AK Mehrotra is tipped for one of the most prestigious poetry chairs in the UK. Nisha Susan reports
ARVIND KRISHNA Mehrotra is at home in Allahabad working on a fresh translation of Kabir because, he says, no poet (as opposed to academic) has translated Kabir since Tagore. Mehrotra once said that if poets are struck down by one generation of readers they are sure to bounce back with the next. It is a truth one could apply to Mehrotra as well as Kabir. One of the most brilliant minds of his generation, Mehrotra’s poetry is thankfully coming to new readers in the last few years through the internet, new editions and now through an unexpected nomination.
62-year-old Mehrotra is the surprise nomination in an election for the position of Professor of Poetry in Oxford University. The 300-year old position, considered only second to the Poet Laureate in prestige, has been previously held by (among others) Mathew Arnold, WH Auden and Seamus Heaney. In England, the election, the results of which will be announced in a few days, is being discussed in turf terms. Derek Walcott, the Nobel prize winning octogenarian was ‘hot favourite’ until a campaign reviving old sexual harassment cases made him drop out. Ruth Padel, the second nominee is actively campaigning for the position with promises to establish greater links between science and poetry. It would be satisfying to many in England if she becomes the face of public poetry alongside the first woman Poet Laureate Carol Ann Duffy. Padel is now considered the ‘frontrunner’ and even had to deny that she had anything to do with the campaign against Walcott. Mehrotra, ‘the dark horse’, nominated by deeply admiring writers including Amit Chaudhuri, Toby Litt and Tariq Ali, says sardonically, “I am taking my cue from our political parties. Let’s see after May 16.”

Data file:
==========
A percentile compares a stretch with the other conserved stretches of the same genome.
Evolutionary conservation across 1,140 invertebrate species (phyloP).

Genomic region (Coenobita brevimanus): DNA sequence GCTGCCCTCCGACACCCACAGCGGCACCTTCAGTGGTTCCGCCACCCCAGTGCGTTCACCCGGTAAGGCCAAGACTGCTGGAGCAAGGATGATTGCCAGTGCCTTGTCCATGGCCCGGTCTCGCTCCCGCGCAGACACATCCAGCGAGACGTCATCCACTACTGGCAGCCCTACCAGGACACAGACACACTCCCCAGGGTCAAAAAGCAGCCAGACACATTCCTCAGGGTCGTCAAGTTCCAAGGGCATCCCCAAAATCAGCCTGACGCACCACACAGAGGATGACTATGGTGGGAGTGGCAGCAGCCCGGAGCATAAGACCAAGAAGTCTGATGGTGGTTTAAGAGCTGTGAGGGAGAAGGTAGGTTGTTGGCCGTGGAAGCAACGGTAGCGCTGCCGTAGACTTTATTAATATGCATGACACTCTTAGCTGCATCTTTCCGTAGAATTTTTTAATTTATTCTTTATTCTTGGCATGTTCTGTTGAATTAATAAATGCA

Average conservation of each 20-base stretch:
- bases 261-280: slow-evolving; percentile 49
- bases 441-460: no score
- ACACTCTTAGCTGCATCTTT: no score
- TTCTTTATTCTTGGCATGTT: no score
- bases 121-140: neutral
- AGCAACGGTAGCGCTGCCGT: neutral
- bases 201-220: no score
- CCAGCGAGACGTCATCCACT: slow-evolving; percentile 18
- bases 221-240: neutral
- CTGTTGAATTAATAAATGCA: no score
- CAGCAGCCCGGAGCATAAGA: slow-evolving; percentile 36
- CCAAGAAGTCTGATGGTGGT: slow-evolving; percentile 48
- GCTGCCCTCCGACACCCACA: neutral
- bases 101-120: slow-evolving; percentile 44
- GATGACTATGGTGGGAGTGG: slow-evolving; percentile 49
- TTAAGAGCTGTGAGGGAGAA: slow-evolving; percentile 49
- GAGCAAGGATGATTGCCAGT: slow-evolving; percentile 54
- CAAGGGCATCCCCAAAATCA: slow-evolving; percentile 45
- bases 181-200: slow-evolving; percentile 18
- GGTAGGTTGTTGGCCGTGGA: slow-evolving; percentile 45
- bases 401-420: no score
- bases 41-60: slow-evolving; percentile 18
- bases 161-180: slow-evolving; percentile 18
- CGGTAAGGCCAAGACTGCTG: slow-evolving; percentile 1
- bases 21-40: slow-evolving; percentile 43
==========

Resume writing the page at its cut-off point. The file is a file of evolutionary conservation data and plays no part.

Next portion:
These are unusual levels of excitement in the world of poetry. But the position is unusual combining erudition (till 1968 one of the three mandatory public lectures by the Professor of Poetry had to be done in Latin) with some degree of deliberately oddball charm. In 1999 James Fenton for instance made his lecture about fish, woodworm and the restoration of the Bodleian Library roof. Padel, the new hot favourite, is famous for using Greek mythology for her provocative analysis of rock culture.
The position has been previously held by Mathew Arnold and WH Auden
It is a world that Mehrotra would occupy with ease. Mehrotra’s English collections have the sharp, polished lyricism of his contemporaries such as Arun Kolatkar. His work in translation and his critical writing is of a literary era that was at once more leisured and more rigorous. On a whim Mehrotra taught himself Prakrit and translated erotic poetry from the 2nd century AD by the Satavahana king Hala. The results — The Absent Traveller — were electric and modern. His cosmopolitanism is one that allows him to live in Allahabad, wish that the gifted Raipur-based poet Vinod Kumar Shukla was more widely known and dismiss Delhi as a provincial town.
In the context of criticism Mehrotra once said that a work must be placed among both its near and far relatives. Whatever the results of the Oxford election it is time for Mehrotra’s poetry to be introduced to some brand new relatives.